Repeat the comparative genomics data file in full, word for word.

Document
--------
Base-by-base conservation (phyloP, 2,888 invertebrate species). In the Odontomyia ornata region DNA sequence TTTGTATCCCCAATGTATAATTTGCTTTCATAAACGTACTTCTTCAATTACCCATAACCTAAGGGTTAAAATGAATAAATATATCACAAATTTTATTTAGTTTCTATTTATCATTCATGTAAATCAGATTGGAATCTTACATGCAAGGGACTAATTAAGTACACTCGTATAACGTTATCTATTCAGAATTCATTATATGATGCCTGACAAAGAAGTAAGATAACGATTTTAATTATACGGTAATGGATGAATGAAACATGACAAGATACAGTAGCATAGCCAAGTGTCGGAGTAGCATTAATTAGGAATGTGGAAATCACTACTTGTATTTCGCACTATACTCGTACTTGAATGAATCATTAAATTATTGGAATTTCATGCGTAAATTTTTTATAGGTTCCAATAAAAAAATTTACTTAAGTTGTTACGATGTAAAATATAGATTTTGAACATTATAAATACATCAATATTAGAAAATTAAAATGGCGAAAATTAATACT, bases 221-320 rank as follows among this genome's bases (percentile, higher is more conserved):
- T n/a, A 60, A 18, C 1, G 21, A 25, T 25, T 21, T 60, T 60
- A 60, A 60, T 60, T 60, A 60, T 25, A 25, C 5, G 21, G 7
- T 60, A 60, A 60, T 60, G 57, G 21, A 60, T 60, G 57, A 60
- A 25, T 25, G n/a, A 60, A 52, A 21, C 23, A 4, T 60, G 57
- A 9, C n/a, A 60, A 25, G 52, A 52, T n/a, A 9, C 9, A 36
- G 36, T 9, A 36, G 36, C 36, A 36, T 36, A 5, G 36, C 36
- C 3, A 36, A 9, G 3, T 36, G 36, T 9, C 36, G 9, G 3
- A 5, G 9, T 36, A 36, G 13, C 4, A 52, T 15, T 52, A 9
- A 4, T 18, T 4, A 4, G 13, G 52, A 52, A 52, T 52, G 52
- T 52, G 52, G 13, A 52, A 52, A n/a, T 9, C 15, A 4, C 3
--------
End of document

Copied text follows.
Base-by-base conservation (phyloP, 2,888 invertebrate species). In the Odontomyia ornata region DNA sequence TTTGTATCCCCAATGTATAATTTGCTTTCATAAACGTACTTCTTCAATTACCCATAACCTAAGGGTTAAAATGAATAAATATATCACAAATTTTATTTAGTTTCTATTTATCATTCATGTAAATCAGATTGGAATCTTACATGCAAGGGACTAATTAAGTACACTCGTATAACGTTATCTATTCAGAATTCATTATATGATGCCTGACAAAGAAGTAAGATAACGATTTTAATTATACGGTAATGGATGAATGAAACATGACAAGATACAGTAGCATAGCCAAGTGTCGGAGTAGCATTAATTAGGAATGTGGAAATCACTACTTGTATTTCGCACTATACTCGTACTTGAATGAATCATTAAATTATTGGAATTTCATGCGTAAATTTTTTATAGGTTCCAATAAAAAAATTTACTTAAGTTGTTACGATGTAAAATATAGATTTTGAACATTATAAATACATCAATATTAGAAAATTAAAATGGCGAAAATTAATACT, bases 221-320 rank as follows among this genome's bases (percentile, higher is more conserved):
- T n/a, A 60, A 18, C 1, G 21, A 25, T 25, T 21, T 60, T 60
- A 60, A 60, T 60, T 60, A 60, T 25, A 25, C 5, G 21, G 7
- T 60, A 60, A 60, T 60, G 57, G 21, A 60, T 60, G 57, A 60
- A 25, T 25, G n/a, A 60, A 52, A 21, C 23, A 4, T 60, G 57
- A 9, C n/a, A 60, A 25, G 52, A 52, T n/a, A 9, C 9, A 36
- G 36, T 9, A 36, G 36, C 36, A 36, T 36, A 5, G 36, C 36
- C 3, A 36, A 9, G 3, T 36, G 36, T 9, C 36, G 9, G 3
- A 5, G 9, T 36, A 36, G 13, C 4, A 52, T 15, T 52, A 9
- A 4, T 18, T 4, A 4, G 13, G 52, A 52, A 52, T 52, G 52
- T 52, G 52, G 13, A 52, A 52, A n/a, T 9, C 15, A 4, C 3